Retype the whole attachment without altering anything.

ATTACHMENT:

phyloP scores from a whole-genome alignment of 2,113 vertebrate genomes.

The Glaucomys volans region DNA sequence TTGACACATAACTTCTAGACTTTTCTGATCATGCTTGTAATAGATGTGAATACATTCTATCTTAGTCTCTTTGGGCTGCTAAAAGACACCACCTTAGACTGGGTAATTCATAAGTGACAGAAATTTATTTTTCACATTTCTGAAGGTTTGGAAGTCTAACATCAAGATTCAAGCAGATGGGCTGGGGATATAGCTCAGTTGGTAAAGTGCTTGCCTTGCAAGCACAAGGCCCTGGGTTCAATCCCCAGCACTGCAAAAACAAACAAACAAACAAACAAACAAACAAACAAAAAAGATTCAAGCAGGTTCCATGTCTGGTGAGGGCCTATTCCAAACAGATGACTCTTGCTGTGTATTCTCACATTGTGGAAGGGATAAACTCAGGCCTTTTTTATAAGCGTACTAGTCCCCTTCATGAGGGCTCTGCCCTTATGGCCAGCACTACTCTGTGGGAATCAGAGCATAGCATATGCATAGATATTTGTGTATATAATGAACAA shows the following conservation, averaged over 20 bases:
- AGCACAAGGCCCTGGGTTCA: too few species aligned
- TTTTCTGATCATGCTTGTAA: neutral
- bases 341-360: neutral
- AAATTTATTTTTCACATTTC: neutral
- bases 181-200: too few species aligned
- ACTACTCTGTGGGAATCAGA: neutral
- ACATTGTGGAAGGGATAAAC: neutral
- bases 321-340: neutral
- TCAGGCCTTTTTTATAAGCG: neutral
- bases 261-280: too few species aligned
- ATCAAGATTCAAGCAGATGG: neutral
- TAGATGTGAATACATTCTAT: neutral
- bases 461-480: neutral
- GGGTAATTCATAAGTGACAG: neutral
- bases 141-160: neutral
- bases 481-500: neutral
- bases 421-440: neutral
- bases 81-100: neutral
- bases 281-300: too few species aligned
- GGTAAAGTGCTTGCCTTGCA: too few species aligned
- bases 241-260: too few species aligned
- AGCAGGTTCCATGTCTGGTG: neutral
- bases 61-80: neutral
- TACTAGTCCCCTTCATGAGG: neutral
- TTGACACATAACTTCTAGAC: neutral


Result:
phyloP scores from a whole-genome alignment of 2,113 vertebrate genomes.

The Glaucomys volans region DNA sequence TTGACACATAACTTCTAGACTTTTCTGATCATGCTTGTAATAGATGTGAATACATTCTATCTTAGTCTCTTTGGGCTGCTAAAAGACACCACCTTAGACTGGGTAATTCATAAGTGACAGAAATTTATTTTTCACATTTCTGAAGGTTTGGAAGTCTAACATCAAGATTCAAGCAGATGGGCTGGGGATATAGCTCAGTTGGTAAAGTGCTTGCCTTGCAAGCACAAGGCCCTGGGTTCAATCCCCAGCACTGCAAAAACAAACAAACAAACAAACAAACAAACAAACAAAAAAGATTCAAGCAGGTTCCATGTCTGGTGAGGGCCTATTCCAAACAGATGACTCTTGCTGTGTATTCTCACATTGTGGAAGGGATAAACTCAGGCCTTTTTTATAAGCGTACTAGTCCCCTTCATGAGGGCTCTGCCCTTATGGCCAGCACTACTCTGTGGGAATCAGAGCATAGCATATGCATAGATATTTGTGTATATAATGAACAA shows the following conservation, averaged over 20 bases:
- AGCACAAGGCCCTGGGTTCA: too few species aligned
- TTTTCTGATCATGCTTGTAA: neutral
- bases 341-360: neutral
- AAATTTATTTTTCACATTTC: neutral
- bases 181-200: too few species aligned
- ACTACTCTGTGGGAATCAGA: neutral
- ACATTGTGGAAGGGATAAAC: neutral
- bases 321-340: neutral
- TCAGGCCTTTTTTATAAGCG: neutral
- bases 261-280: too few species aligned
- ATCAAGATTCAAGCAGATGG: neutral
- TAGATGTGAATACATTCTAT: neutral
- bases 461-480: neutral
- GGGTAATTCATAAGTGACAG: neutral
- bases 141-160: neutral
- bases 481-500: neutral
- bases 421-440: neutral
- bases 81-100: neutral
- bases 281-300: too few species aligned
- GGTAAAGTGCTTGCCTTGCA: too few species aligned
- bases 241-260: too few species aligned
- AGCAGGTTCCATGTCTGGTG: neutral
- bases 61-80: neutral
- TACTAGTCCCCTTCATGAGG: neutral
- TTGACACATAACTTCTAGAC: neutral